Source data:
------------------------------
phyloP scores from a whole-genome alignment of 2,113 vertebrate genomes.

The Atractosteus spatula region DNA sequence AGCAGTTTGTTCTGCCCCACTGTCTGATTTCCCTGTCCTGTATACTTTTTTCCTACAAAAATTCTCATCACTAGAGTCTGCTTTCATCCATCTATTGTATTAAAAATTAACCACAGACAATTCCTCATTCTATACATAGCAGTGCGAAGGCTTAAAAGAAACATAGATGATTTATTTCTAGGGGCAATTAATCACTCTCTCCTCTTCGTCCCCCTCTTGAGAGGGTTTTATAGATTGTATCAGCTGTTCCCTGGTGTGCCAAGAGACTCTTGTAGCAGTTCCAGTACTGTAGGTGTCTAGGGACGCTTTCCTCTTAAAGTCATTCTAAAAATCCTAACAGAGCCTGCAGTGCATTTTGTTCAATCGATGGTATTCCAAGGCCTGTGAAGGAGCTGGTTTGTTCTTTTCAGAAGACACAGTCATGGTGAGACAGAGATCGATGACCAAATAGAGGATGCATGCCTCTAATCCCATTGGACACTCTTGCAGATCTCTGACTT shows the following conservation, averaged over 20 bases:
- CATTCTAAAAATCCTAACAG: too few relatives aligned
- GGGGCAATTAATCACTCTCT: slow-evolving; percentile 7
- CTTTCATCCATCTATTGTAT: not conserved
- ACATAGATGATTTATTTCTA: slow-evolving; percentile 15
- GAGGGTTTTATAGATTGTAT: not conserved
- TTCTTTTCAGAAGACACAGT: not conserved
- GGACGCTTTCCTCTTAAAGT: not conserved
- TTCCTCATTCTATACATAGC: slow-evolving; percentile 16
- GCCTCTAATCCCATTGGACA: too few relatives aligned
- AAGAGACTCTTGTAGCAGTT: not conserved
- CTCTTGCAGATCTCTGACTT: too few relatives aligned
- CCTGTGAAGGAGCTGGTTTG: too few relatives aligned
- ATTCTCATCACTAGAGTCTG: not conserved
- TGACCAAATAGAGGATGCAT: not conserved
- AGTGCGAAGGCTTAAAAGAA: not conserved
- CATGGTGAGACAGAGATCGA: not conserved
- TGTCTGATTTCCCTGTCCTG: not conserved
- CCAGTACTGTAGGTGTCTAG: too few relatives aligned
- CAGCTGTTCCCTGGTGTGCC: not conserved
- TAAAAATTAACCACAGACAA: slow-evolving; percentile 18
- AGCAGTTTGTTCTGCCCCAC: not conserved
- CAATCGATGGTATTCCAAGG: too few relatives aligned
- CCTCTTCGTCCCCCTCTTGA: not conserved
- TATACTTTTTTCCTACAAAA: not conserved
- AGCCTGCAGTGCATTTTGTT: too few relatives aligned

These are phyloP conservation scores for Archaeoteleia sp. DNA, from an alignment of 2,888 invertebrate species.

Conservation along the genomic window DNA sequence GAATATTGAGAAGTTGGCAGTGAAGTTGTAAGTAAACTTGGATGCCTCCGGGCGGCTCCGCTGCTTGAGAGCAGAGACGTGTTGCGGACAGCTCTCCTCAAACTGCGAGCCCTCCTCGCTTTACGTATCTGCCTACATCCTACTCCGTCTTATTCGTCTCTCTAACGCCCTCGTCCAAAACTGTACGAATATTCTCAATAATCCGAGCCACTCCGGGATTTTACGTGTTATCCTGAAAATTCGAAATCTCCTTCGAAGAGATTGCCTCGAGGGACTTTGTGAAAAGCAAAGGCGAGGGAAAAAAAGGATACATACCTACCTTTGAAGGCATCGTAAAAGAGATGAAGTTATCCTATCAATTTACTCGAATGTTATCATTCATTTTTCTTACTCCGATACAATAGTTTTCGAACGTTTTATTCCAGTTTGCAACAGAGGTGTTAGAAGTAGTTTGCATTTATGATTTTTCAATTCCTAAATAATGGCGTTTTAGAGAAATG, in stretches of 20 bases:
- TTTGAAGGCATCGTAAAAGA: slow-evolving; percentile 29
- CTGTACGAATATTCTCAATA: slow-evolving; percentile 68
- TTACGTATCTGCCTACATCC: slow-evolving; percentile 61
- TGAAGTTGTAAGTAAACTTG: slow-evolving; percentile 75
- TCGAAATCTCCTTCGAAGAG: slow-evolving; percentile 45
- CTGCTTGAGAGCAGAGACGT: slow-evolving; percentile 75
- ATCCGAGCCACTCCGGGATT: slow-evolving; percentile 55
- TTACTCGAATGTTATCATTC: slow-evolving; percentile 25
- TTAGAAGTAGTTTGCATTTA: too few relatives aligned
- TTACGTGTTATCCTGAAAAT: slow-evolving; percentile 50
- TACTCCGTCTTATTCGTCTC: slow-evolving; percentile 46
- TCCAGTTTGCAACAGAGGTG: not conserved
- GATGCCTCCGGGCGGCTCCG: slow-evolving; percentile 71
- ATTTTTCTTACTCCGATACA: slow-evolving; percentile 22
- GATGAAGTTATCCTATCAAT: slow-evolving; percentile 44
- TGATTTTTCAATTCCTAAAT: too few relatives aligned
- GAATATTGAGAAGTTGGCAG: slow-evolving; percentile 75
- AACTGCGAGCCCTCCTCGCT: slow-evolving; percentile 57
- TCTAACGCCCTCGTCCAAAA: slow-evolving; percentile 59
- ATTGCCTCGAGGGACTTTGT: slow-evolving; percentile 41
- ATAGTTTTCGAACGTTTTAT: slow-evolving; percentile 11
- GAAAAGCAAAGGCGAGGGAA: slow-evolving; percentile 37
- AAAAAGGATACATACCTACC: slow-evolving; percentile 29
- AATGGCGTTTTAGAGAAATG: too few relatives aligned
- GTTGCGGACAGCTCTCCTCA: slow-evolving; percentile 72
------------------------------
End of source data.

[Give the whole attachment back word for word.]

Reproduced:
phyloP scores from a whole-genome alignment of 2,113 vertebrate genomes.

The Atractosteus spatula region DNA sequence AGCAGTTTGTTCTGCCCCACTGTCTGATTTCCCTGTCCTGTATACTTTTTTCCTACAAAAATTCTCATCACTAGAGTCTGCTTTCATCCATCTATTGTATTAAAAATTAACCACAGACAATTCCTCATTCTATACATAGCAGTGCGAAGGCTTAAAAGAAACATAGATGATTTATTTCTAGGGGCAATTAATCACTCTCTCCTCTTCGTCCCCCTCTTGAGAGGGTTTTATAGATTGTATCAGCTGTTCCCTGGTGTGCCAAGAGACTCTTGTAGCAGTTCCAGTACTGTAGGTGTCTAGGGACGCTTTCCTCTTAAAGTCATTCTAAAAATCCTAACAGAGCCTGCAGTGCATTTTGTTCAATCGATGGTATTCCAAGGCCTGTGAAGGAGCTGGTTTGTTCTTTTCAGAAGACACAGTCATGGTGAGACAGAGATCGATGACCAAATAGAGGATGCATGCCTCTAATCCCATTGGACACTCTTGCAGATCTCTGACTT shows the following conservation, averaged over 20 bases:
- CATTCTAAAAATCCTAACAG: too few relatives aligned
- GGGGCAATTAATCACTCTCT: slow-evolving; percentile 7
- CTTTCATCCATCTATTGTAT: not conserved
- ACATAGATGATTTATTTCTA: slow-evolving; percentile 15
- GAGGGTTTTATAGATTGTAT: not conserved
- TTCTTTTCAGAAGACACAGT: not conserved
- GGACGCTTTCCTCTTAAAGT: not conserved
- TTCCTCATTCTATACATAGC: slow-evolving; percentile 16
- GCCTCTAATCCCATTGGACA: too few relatives aligned
- AAGAGACTCTTGTAGCAGTT: not conserved
- CTCTTGCAGATCTCTGACTT: too few relatives aligned
- CCTGTGAAGGAGCTGGTTTG: too few relatives aligned
- ATTCTCATCACTAGAGTCTG: not conserved
- TGACCAAATAGAGGATGCAT: not conserved
- AGTGCGAAGGCTTAAAAGAA: not conserved
- CATGGTGAGACAGAGATCGA: not conserved
- TGTCTGATTTCCCTGTCCTG: not conserved
- CCAGTACTGTAGGTGTCTAG: too few relatives aligned
- CAGCTGTTCCCTGGTGTGCC: not conserved
- TAAAAATTAACCACAGACAA: slow-evolving; percentile 18
- AGCAGTTTGTTCTGCCCCAC: not conserved
- CAATCGATGGTATTCCAAGG: too few relatives aligned
- CCTCTTCGTCCCCCTCTTGA: not conserved
- TATACTTTTTTCCTACAAAA: not conserved
- AGCCTGCAGTGCATTTTGTT: too few relatives aligned

These are phyloP conservation scores for Archaeoteleia sp. DNA, from an alignment of 2,888 invertebrate species.

Conservation along the genomic window DNA sequence GAATATTGAGAAGTTGGCAGTGAAGTTGTAAGTAAACTTGGATGCCTCCGGGCGGCTCCGCTGCTTGAGAGCAGAGACGTGTTGCGGACAGCTCTCCTCAAACTGCGAGCCCTCCTCGCTTTACGTATCTGCCTACATCCTACTCCGTCTTATTCGTCTCTCTAACGCCCTCGTCCAAAACTGTACGAATATTCTCAATAATCCGAGCCACTCCGGGATTTTACGTGTTATCCTGAAAATTCGAAATCTCCTTCGAAGAGATTGCCTCGAGGGACTTTGTGAAAAGCAAAGGCGAGGGAAAAAAAGGATACATACCTACCTTTGAAGGCATCGTAAAAGAGATGAAGTTATCCTATCAATTTACTCGAATGTTATCATTCATTTTTCTTACTCCGATACAATAGTTTTCGAACGTTTTATTCCAGTTTGCAACAGAGGTGTTAGAAGTAGTTTGCATTTATGATTTTTCAATTCCTAAATAATGGCGTTTTAGAGAAATG, in stretches of 20 bases:
- TTTGAAGGCATCGTAAAAGA: slow-evolving; percentile 29
- CTGTACGAATATTCTCAATA: slow-evolving; percentile 68
- TTACGTATCTGCCTACATCC: slow-evolving; percentile 61
- TGAAGTTGTAAGTAAACTTG: slow-evolving; percentile 75
- TCGAAATCTCCTTCGAAGAG: slow-evolving; percentile 45
- CTGCTTGAGAGCAGAGACGT: slow-evolving; percentile 75
- ATCCGAGCCACTCCGGGATT: slow-evolving; percentile 55
- TTACTCGAATGTTATCATTC: slow-evolving; percentile 25
- TTAGAAGTAGTTTGCATTTA: too few relatives aligned
- TTACGTGTTATCCTGAAAAT: slow-evolving; percentile 50
- TACTCCGTCTTATTCGTCTC: slow-evolving; percentile 46
- TCCAGTTTGCAACAGAGGTG: not conserved
- GATGCCTCCGGGCGGCTCCG: slow-evolving; percentile 71
- ATTTTTCTTACTCCGATACA: slow-evolving; percentile 22
- GATGAAGTTATCCTATCAAT: slow-evolving; percentile 44
- TGATTTTTCAATTCCTAAAT: too few relatives aligned
- GAATATTGAGAAGTTGGCAG: slow-evolving; percentile 75
- AACTGCGAGCCCTCCTCGCT: slow-evolving; percentile 57
- TCTAACGCCCTCGTCCAAAA: slow-evolving; percentile 59
- ATTGCCTCGAGGGACTTTGT: slow-evolving; percentile 41
- ATAGTTTTCGAACGTTTTAT: slow-evolving; percentile 11
- GAAAAGCAAAGGCGAGGGAA: slow-evolving; percentile 37
- AAAAAGGATACATACCTACC: slow-evolving; percentile 29
- AATGGCGTTTTAGAGAAATG: too few relatives aligned
- GTTGCGGACAGCTCTCCTCA: slow-evolving; percentile 72